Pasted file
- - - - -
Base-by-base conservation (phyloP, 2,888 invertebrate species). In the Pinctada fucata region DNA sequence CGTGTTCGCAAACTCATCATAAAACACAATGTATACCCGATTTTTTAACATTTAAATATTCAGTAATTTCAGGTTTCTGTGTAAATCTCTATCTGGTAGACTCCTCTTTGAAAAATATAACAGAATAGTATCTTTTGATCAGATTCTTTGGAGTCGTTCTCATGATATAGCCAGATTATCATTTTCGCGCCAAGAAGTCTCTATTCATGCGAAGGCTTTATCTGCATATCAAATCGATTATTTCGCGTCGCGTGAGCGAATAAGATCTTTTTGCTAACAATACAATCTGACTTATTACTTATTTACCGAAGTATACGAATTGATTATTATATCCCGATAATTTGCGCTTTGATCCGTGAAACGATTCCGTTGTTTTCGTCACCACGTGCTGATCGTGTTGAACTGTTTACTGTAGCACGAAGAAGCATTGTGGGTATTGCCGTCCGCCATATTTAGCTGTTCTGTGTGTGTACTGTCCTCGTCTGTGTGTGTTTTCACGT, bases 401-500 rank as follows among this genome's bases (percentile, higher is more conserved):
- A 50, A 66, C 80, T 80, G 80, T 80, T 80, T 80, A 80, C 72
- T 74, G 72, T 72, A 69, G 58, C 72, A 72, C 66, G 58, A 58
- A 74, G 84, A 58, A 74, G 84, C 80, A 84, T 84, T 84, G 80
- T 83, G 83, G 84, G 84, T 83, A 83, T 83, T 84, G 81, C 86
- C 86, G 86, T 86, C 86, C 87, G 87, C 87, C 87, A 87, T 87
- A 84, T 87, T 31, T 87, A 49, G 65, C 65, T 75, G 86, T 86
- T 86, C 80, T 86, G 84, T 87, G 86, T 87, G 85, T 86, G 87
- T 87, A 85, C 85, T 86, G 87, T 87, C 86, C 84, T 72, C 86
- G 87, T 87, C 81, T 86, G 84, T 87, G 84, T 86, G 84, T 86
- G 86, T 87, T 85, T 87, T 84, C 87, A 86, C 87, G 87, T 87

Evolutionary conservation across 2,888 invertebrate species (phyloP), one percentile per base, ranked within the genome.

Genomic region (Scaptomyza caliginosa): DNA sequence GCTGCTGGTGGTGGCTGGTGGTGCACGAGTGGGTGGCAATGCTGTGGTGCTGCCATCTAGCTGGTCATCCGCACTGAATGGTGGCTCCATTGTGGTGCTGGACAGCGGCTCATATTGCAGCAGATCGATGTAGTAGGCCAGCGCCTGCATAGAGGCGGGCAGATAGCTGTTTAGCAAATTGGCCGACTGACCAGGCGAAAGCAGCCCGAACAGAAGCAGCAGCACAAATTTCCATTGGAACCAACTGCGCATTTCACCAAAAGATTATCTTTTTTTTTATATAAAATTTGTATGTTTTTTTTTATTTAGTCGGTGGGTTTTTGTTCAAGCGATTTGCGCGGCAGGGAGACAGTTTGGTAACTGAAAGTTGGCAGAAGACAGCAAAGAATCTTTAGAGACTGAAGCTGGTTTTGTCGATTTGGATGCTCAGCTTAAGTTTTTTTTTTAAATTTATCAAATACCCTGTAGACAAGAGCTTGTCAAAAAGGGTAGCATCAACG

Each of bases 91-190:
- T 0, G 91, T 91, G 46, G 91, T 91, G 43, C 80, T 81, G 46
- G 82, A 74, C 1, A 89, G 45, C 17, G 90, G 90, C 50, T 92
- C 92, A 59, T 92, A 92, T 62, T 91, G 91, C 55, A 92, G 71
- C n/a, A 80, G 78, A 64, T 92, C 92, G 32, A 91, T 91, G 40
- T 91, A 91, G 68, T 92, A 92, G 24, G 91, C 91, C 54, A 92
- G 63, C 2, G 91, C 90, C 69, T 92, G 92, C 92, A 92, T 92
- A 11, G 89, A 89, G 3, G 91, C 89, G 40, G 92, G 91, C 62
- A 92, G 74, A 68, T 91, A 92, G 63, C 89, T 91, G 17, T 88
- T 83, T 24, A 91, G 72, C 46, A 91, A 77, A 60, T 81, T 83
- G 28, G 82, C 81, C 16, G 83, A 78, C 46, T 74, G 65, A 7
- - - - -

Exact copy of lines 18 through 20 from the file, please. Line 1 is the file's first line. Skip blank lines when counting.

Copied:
- C n/a, A 80, G 78, A 64, T 92, C 92, G 32, A 91, T 91, G 40
- T 91, A 91, G 68, T 92, A 92, G 24, G 91, C 91, C 54, A 92
- G 63, C 2, G 91, C 90, C 69, T 92, G 92, C 92, A 92, T 92